In its process of development, ASEM’s partnership increased. In the ASEM5 Summit held in Hanoi, 8-9 October 2004, ASEM’s membership extended to 10 new UE members and 3 ASEAN countries, i.e: Cyprus, Czech, Estonia, Hungary, Latvia, Lithuania, Malta, Poland, Slovakia, Slovenia, Cambodia, Laos and Myanmar.

In the ASEM6 Summit in Helsinki, Finland, 10-11 September 2006, members of ASEM increased from 45 partners, consisting of 17 Asian partners (ASEAN member countries including Japan, PRC, Republic of Korea, India, Pakistan, Mongolia, and ASEAN Secretariat) and 28 European partners (UE + European Comission). 
 
In the commemoration of the 10 years of ASEM as well as the execution of the ASEM6 Summit, ASEM leaders agreed to focus on the main agenda of the cooperation, among them are: substantive areas of cooperation, strengthening institutional mechanism, and extending membership. It is expected that ASEM partners can carry ASEM cooperation initiatives to a more concrete direction. As an illustration, for the first 10 years, ASEM has conducted 107 cooperation initiatives, where 12 initiatives reside in Pillar 1 (politics and security), 51 initiatives reside in Pillar 2 (economy – trade), and 44 initiatives reside in Pillar 3 (social cultural).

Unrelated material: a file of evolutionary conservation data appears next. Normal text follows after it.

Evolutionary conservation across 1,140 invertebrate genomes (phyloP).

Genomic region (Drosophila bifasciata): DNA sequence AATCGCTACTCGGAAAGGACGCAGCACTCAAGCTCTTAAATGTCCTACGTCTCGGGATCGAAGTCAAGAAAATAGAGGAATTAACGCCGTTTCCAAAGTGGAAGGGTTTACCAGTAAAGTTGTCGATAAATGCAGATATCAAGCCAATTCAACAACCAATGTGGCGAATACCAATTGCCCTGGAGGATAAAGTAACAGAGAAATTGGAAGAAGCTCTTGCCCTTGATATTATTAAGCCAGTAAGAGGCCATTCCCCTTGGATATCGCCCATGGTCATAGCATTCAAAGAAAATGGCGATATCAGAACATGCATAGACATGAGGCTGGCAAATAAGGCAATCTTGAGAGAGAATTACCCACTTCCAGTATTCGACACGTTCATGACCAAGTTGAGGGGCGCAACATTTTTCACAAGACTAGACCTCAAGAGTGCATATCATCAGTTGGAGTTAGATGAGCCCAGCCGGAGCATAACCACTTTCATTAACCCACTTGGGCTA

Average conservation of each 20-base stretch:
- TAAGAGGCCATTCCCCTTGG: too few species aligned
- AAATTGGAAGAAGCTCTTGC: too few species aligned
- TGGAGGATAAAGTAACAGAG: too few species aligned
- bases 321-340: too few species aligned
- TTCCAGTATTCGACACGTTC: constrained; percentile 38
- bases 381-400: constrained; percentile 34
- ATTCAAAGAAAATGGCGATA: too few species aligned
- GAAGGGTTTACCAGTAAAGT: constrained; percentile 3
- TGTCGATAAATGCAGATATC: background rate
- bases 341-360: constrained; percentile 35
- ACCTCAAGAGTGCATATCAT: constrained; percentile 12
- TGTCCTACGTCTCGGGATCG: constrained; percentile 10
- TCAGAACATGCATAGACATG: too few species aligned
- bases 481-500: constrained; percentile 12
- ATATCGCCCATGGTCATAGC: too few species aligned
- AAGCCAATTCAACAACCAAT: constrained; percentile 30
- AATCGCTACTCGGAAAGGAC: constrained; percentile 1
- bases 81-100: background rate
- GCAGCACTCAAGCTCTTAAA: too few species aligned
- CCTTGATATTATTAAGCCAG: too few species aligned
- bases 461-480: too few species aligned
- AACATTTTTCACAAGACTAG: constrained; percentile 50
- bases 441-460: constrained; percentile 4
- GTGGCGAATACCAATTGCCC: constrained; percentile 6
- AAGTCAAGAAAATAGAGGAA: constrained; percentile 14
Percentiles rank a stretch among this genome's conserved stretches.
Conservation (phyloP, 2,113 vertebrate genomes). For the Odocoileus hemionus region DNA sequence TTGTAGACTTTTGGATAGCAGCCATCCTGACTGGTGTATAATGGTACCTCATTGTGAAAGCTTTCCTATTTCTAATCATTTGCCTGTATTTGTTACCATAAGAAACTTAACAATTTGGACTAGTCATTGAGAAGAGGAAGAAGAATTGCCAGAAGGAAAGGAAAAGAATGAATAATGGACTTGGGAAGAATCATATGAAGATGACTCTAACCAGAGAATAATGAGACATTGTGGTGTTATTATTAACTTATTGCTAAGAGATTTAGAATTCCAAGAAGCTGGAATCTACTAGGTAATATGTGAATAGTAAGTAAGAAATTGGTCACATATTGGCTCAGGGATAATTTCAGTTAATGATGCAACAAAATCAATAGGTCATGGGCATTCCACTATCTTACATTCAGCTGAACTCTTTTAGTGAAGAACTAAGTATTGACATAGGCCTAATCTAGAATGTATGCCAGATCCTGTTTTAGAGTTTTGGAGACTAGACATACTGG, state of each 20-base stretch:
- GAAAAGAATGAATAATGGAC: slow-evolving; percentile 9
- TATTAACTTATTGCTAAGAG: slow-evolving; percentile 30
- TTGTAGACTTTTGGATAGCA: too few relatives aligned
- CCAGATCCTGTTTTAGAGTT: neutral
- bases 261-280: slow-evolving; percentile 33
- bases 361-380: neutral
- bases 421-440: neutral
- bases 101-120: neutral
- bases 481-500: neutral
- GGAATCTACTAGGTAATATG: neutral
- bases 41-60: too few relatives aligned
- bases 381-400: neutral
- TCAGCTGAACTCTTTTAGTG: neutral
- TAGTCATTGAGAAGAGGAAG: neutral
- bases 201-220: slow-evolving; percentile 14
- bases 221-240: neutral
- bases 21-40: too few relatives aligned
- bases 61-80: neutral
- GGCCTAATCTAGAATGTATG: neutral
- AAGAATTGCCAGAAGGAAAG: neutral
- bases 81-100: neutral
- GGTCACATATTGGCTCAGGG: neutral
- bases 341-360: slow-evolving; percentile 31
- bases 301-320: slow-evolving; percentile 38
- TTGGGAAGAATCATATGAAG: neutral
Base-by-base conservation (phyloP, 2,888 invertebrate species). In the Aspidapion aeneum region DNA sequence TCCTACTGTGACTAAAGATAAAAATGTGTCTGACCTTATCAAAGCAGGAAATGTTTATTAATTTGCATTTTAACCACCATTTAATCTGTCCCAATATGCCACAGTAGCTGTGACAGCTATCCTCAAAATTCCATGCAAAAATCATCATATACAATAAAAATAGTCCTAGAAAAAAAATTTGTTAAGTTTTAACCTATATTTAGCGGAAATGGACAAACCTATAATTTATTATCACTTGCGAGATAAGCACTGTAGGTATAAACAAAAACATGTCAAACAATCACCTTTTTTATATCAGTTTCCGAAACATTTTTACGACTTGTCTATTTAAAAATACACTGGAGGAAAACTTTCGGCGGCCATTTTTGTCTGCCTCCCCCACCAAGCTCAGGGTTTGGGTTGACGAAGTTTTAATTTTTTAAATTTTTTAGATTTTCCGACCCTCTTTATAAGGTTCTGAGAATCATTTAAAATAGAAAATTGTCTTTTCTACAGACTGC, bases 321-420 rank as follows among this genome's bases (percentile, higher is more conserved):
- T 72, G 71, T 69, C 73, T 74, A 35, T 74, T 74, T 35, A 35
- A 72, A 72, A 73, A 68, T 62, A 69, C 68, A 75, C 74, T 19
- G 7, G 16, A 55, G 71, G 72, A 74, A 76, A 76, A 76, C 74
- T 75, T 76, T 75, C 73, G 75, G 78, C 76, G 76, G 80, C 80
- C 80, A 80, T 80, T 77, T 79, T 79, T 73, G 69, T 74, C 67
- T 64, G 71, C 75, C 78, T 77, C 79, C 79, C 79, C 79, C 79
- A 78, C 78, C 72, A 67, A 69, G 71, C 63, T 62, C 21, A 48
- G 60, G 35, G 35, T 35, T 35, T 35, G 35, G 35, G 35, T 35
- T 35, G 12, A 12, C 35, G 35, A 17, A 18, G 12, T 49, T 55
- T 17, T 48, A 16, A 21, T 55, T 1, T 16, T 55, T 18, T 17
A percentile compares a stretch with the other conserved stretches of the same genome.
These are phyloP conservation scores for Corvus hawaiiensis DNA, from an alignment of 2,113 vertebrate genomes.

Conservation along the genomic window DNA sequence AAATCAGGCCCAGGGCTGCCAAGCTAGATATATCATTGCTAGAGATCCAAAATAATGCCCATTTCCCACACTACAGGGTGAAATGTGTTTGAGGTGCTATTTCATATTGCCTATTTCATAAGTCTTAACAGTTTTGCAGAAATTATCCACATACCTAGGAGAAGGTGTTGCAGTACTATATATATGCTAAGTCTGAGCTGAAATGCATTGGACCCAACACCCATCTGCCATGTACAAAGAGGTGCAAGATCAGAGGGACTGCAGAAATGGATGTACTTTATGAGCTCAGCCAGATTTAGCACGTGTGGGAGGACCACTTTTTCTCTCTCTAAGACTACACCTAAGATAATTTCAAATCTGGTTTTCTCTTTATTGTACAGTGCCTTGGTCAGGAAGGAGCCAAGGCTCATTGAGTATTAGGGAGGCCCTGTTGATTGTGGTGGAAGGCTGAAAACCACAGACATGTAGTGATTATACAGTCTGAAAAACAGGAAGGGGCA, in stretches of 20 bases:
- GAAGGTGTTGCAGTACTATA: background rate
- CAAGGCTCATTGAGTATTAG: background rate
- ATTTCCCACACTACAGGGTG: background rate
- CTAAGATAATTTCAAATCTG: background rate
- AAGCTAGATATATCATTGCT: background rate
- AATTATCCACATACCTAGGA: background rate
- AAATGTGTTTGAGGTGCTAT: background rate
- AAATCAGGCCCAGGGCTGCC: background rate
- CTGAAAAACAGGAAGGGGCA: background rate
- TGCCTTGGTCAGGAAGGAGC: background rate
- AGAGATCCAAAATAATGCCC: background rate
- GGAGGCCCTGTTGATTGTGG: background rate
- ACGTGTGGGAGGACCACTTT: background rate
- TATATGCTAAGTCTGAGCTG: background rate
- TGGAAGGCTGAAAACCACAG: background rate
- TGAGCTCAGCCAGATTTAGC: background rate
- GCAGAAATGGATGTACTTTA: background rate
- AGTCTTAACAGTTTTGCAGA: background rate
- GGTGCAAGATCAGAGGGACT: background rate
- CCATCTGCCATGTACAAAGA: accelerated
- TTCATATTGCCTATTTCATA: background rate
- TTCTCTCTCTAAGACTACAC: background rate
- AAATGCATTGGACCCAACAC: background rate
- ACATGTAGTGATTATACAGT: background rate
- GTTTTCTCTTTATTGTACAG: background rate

In the ASEM7 Summit held in Beijing on 24-25 October 2008, the leaders agreed to focus on four main agendas: International Economic and Financial Situation, Global Issues (food security, disaster preparedness and management, dll), Driving Sustainable Development, and Deepening Dialogue among Civilization. For the first agenda, i.e. International Economic and Financial Situation, it shows the responsive attitude and concern of ASEM partners in facing urgent global problems. The ASEM7 Summit concluded 3 declarations, i.e Beijing Declaration on Sustainable Development, Statement of the Seventh ASEM Summit on International Economic and Financial Situation, and Chair’s Statement. 
 
The 8th ASEM Summit was held in Brussels, 4-5 October 2010. The meeting brought up the theme “Quality of Life” and was marked with the formal reception of Russia, Australia and New Zealand. This brought the number of ASEM partners to 46 and also with ASEAN Secretariat and European Comission.
 
The meeting discussed several topics that are of mutual interest among ASEM partners, including “global economic and financial governance”. Sufficient allocation of time for the topics showed the partnering countries high concern and commitment to work together to face the issue.